‘E’ seems to be for ‘expressions’ in the club’s Vocabulary section.
Personally I’m just holding on until we get to ‘F’, as I’m not a great fan of teaching or learning ‘expressions’.
Today’s free material covers advanced-level ‘Common expressions with high frequency verbs‘ – that is to say verbs like ‘venire’, ‘andare’, ‘fare’, ‘prendere’ and ‘parlare’.
My objection to this type of teaching, and to this type of material in general, basically comes down to the problem of how you, poor student, can know which expressions are worth spending your time studying and remembering.
After all, most languages have hundreds of thousands of words, whilst most people have an ‘active’ vocabulary set of at most a few tens of thousands of words, a fraction of the total.
Take your own native language – English, for the sake of argument.
You are certainly an educated and discerning indvidual, or you wouldn’t be a member of our club.
But it’s reasonable to assume that your knowledge of English vocabulary is less than total.
Unless you’re a lawyer, for example, you might struggle with the small print in a contract or privacy agreement.
If you don’t own a sailing boat, it seems improbable that you’d be familiar with the words used to describe the multitude of sails, ropes and other paraphernalia.
And if you’re not a teenager or a high-school teacher, youth-speak is likely to be as easy to comprehend as double-Dutch.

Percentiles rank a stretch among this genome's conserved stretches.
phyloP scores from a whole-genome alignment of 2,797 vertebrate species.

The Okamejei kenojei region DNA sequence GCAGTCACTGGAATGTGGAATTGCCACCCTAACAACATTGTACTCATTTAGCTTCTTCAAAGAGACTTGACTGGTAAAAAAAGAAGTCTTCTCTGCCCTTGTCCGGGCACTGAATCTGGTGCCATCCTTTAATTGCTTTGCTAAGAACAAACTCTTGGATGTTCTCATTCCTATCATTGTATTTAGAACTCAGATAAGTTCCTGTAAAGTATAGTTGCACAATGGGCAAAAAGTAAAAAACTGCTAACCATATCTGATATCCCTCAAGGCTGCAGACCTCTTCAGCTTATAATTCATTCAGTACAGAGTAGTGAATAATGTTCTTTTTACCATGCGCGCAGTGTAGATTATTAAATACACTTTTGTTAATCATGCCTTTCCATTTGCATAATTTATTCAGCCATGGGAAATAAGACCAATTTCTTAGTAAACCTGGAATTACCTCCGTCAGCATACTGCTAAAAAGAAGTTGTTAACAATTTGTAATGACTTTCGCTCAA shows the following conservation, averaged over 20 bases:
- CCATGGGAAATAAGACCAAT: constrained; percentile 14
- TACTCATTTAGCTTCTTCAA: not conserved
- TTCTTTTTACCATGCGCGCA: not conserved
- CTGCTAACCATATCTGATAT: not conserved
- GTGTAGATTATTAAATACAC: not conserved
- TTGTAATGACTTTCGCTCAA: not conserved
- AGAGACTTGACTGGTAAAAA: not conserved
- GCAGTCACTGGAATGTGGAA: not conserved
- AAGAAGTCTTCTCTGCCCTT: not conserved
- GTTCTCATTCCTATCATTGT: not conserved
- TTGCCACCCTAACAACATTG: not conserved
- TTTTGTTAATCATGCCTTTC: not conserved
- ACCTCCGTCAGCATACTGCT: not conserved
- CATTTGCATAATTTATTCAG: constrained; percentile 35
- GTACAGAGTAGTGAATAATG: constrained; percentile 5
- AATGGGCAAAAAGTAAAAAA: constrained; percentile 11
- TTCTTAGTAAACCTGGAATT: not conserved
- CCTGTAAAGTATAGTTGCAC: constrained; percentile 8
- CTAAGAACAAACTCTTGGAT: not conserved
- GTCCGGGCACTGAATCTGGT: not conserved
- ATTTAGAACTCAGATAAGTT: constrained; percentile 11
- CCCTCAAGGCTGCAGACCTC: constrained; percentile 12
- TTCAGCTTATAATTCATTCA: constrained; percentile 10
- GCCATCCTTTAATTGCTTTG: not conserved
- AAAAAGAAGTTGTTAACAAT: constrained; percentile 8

Insomma, there are lots of words that you are never going to know, but that’s just fine. Who cares about contracts, boats or teenage memes, anyway?
But when learning a foreign language, you have to make constant decisions about resource allocation, the resources in question being your time and mental energy.
Study today’s list of advanced expressions, or do something else instead?
A lot of us will abdicate this decision-making to a teacher, course designer or materials writer.
But just because one of those ‘experts’ suggests you learn a given word or expression, it doesn’t mean that you couldn’t be making better use of your time.
Yesterday, for example, I was learning the Swedish for ‘Watch out for the three swimming moose!’
Follow the book, the course or the website and hope for the best is a good way to save time, but doesn’t guarantee the best results.
Assume that the most FREQUENT words are the most useful and focus on those.
Let’s say that you were able to understand what you read or heard 90% of the time by focusing on just a few thousand words.
Well that would be pretty good, right?
You’d have avoided wasting time on stuff that just wasn’t very useful, while achieving the best possible result for the time invested.
A course or workbook should go some way towards solving this problem, focusing on the essential and ignoring the infrequent or less useful.
That’s particularly true at lower levels, where it’s obvious to just about everyone what the priorities should be.
But as you get better and better, the choices made by the course designer are more hit and miss.
Advanced level study material correctly tends to focus more on how to learn, and on motivating you to do so, rather than setting out essential words and expressions that you simply have to know.